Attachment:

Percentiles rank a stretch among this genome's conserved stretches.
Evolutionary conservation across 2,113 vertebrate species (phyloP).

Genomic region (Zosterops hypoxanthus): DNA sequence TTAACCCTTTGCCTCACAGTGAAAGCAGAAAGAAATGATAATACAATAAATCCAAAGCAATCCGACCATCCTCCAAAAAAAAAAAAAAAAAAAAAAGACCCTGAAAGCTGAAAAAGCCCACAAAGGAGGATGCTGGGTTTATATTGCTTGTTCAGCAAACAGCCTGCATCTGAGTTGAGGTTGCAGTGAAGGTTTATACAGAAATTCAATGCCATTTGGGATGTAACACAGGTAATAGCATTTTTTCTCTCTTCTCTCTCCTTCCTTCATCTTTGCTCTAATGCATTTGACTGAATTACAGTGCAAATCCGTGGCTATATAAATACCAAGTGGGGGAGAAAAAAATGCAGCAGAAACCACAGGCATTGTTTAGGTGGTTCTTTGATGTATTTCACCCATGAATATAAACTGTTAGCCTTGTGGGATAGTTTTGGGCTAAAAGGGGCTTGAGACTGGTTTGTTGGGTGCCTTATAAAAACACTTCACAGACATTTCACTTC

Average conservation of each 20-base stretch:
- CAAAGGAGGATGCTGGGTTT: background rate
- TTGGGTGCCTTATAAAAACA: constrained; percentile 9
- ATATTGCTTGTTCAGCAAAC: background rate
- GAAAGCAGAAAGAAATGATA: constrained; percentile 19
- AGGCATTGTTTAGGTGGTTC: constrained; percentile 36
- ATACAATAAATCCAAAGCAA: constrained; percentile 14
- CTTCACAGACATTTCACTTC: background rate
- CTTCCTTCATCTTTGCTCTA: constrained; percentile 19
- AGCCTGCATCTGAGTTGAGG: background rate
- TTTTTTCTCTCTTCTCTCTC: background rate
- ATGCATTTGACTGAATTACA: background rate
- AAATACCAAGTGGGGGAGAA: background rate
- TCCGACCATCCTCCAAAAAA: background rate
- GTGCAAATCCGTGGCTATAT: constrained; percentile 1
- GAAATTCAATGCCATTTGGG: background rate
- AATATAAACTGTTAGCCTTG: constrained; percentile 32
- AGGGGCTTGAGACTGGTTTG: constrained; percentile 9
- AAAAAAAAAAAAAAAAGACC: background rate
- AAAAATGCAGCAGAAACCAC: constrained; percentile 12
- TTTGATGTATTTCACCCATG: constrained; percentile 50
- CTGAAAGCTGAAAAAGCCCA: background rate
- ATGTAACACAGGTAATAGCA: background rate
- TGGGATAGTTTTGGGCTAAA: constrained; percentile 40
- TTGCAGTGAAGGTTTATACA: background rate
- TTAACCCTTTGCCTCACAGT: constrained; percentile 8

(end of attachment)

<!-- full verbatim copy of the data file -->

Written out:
Percentiles rank a stretch among this genome's conserved stretches.
Evolutionary conservation across 2,113 vertebrate species (phyloP).

Genomic region (Zosterops hypoxanthus): DNA sequence TTAACCCTTTGCCTCACAGTGAAAGCAGAAAGAAATGATAATACAATAAATCCAAAGCAATCCGACCATCCTCCAAAAAAAAAAAAAAAAAAAAAAGACCCTGAAAGCTGAAAAAGCCCACAAAGGAGGATGCTGGGTTTATATTGCTTGTTCAGCAAACAGCCTGCATCTGAGTTGAGGTTGCAGTGAAGGTTTATACAGAAATTCAATGCCATTTGGGATGTAACACAGGTAATAGCATTTTTTCTCTCTTCTCTCTCCTTCCTTCATCTTTGCTCTAATGCATTTGACTGAATTACAGTGCAAATCCGTGGCTATATAAATACCAAGTGGGGGAGAAAAAAATGCAGCAGAAACCACAGGCATTGTTTAGGTGGTTCTTTGATGTATTTCACCCATGAATATAAACTGTTAGCCTTGTGGGATAGTTTTGGGCTAAAAGGGGCTTGAGACTGGTTTGTTGGGTGCCTTATAAAAACACTTCACAGACATTTCACTTC

Average conservation of each 20-base stretch:
- CAAAGGAGGATGCTGGGTTT: background rate
- TTGGGTGCCTTATAAAAACA: constrained; percentile 9
- ATATTGCTTGTTCAGCAAAC: background rate
- GAAAGCAGAAAGAAATGATA: constrained; percentile 19
- AGGCATTGTTTAGGTGGTTC: constrained; percentile 36
- ATACAATAAATCCAAAGCAA: constrained; percentile 14
- CTTCACAGACATTTCACTTC: background rate
- CTTCCTTCATCTTTGCTCTA: constrained; percentile 19
- AGCCTGCATCTGAGTTGAGG: background rate
- TTTTTTCTCTCTTCTCTCTC: background rate
- ATGCATTTGACTGAATTACA: background rate
- AAATACCAAGTGGGGGAGAA: background rate
- TCCGACCATCCTCCAAAAAA: background rate
- GTGCAAATCCGTGGCTATAT: constrained; percentile 1
- GAAATTCAATGCCATTTGGG: background rate
- AATATAAACTGTTAGCCTTG: constrained; percentile 32
- AGGGGCTTGAGACTGGTTTG: constrained; percentile 9
- AAAAAAAAAAAAAAAAGACC: background rate
- AAAAATGCAGCAGAAACCAC: constrained; percentile 12
- TTTGATGTATTTCACCCATG: constrained; percentile 50
- CTGAAAGCTGAAAAAGCCCA: background rate
- ATGTAACACAGGTAATAGCA: background rate
- TGGGATAGTTTTGGGCTAAA: constrained; percentile 40
- TTGCAGTGAAGGTTTATACA: background rate
- TTAACCCTTTGCCTCACAGT: constrained; percentile 8